Dead-end jobs or steppingstones? Precarious work in Albania

Elvisa Drishti*, Fiona Carmichael

*Corresponding author for this work

Research output: Contribution to journalArticlepeer-review

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Purpose: This study asks whether lower quality forms of employment lead to career transitions into higher quality forms of employment acting as steppingstones, or bridges or, whether instead they lead to dead-ends, or traps, in which workers move between unstable jobs with low prospects for upward mobility and unemployment.

Design/methodology/approach: This study uses a unique longitudinal dataset recording monthly employment states over 3 years for 373 individuals in the Albanian city of Shkoder. The analysis uses sequence and regression analysis to investigate whether people employed in lower quality, more precarious jobs remain in these kinds of jobs or instead are able to transition into higher quality, permanent and full-time employment.

Findings: In line with previous evidence for the region, the analysis confirms the precarization of many working lives particularly for women, young people and those with lower educational attainment. This evidence is more supportive of the dead-end hypothesis than the idea that a lower quality job can be a steppingstone into a better job.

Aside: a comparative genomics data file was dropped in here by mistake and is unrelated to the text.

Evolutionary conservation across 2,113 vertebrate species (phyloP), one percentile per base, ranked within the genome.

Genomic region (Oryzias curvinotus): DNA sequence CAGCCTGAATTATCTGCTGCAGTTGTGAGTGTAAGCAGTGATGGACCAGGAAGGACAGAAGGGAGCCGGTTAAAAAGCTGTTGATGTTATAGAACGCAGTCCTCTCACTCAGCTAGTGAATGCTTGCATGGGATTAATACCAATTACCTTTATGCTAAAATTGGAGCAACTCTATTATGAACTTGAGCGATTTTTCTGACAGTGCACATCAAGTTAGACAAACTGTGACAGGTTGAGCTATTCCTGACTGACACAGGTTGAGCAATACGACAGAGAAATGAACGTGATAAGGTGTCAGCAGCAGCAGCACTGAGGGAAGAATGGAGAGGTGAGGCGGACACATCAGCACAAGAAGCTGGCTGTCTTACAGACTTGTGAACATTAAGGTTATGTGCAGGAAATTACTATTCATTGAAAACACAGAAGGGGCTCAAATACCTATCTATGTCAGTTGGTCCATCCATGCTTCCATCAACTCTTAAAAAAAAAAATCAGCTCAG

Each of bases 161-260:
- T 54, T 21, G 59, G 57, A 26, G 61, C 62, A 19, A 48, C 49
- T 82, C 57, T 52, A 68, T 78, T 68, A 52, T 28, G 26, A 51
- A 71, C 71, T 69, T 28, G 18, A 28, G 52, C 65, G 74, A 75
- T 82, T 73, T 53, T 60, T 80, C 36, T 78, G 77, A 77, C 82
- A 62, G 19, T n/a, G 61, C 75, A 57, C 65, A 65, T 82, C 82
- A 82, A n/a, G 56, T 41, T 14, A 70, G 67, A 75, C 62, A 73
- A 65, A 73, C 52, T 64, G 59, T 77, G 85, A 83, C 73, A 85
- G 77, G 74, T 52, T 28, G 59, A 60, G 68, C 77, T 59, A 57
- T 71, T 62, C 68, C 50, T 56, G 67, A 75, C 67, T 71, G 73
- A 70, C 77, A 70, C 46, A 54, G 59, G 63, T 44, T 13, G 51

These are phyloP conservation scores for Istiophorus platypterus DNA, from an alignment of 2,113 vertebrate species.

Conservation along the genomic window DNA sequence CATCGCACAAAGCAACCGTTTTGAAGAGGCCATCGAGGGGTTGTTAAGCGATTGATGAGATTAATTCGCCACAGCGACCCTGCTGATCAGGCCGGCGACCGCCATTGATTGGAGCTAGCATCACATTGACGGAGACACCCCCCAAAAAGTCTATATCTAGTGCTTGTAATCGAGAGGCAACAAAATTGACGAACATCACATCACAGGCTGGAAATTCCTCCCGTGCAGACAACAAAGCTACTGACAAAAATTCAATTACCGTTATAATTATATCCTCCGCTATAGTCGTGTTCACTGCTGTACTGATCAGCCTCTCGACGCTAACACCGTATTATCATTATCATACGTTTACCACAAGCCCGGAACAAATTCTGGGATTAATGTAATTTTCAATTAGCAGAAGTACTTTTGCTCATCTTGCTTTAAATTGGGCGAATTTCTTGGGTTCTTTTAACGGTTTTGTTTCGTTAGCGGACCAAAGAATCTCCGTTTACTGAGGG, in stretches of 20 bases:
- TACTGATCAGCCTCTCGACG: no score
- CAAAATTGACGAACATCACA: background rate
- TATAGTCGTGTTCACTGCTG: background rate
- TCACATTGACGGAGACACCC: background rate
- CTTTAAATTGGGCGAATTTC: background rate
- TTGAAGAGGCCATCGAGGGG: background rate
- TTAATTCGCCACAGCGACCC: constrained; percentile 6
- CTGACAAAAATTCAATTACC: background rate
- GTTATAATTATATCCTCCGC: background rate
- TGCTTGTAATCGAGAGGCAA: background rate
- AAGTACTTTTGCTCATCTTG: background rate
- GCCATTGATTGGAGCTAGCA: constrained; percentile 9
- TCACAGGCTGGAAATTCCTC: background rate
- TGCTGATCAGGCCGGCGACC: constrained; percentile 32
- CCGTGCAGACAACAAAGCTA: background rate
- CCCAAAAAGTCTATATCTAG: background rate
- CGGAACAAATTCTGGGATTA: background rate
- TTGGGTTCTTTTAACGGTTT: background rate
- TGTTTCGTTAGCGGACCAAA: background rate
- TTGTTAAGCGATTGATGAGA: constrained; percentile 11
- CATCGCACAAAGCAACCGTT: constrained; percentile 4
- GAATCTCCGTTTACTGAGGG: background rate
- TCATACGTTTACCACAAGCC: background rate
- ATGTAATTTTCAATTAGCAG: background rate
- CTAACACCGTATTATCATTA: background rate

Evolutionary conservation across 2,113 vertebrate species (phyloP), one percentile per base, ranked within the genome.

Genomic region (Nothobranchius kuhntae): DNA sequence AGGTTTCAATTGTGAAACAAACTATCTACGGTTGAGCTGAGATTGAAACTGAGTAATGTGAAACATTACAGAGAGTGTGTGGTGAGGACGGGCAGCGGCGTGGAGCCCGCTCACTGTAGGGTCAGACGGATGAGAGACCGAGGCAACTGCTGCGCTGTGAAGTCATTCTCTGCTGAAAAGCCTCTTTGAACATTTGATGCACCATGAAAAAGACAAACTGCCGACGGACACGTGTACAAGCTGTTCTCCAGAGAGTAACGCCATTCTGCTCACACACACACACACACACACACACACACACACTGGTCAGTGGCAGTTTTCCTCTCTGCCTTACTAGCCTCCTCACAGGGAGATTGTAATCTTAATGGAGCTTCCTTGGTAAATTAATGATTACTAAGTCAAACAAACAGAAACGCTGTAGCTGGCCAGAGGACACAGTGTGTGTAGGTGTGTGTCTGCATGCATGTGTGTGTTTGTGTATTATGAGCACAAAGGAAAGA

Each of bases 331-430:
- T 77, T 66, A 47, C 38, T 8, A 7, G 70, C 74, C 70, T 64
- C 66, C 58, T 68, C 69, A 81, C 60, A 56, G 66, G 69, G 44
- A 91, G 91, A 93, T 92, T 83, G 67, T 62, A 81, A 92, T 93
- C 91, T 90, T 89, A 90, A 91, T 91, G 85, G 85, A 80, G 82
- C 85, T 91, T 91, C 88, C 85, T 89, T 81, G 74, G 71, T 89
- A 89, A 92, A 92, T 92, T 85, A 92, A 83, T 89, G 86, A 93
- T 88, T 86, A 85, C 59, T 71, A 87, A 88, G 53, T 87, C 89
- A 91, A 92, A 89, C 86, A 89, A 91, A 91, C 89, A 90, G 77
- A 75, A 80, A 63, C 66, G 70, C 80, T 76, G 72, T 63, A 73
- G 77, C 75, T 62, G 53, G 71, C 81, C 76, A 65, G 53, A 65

Originality/value: This study contributes to the limited knowledge of labour market functioning in developing post-socialist Western Balkans countries. Recent flexicurity policies have generated an increased prevalence of more precarious employment arrangements in Albania. This investigation addresses previous research limitations regarding point-in-time transitions and unobserved heterogeneity using retrospective longitudinal data and controlling for personality traits.
Original languageEnglish
JournalPersonnel Review
Early online date18 Feb 2022
Publication statusE-pub ahead of print - 18 Feb 2022


  • precarious work
  • job quality
  • Albania
  • sequence analysis
  • career transitions

ASJC Scopus subject areas

  • Applied Psychology
  • Organizational Behavior and Human Resource Management


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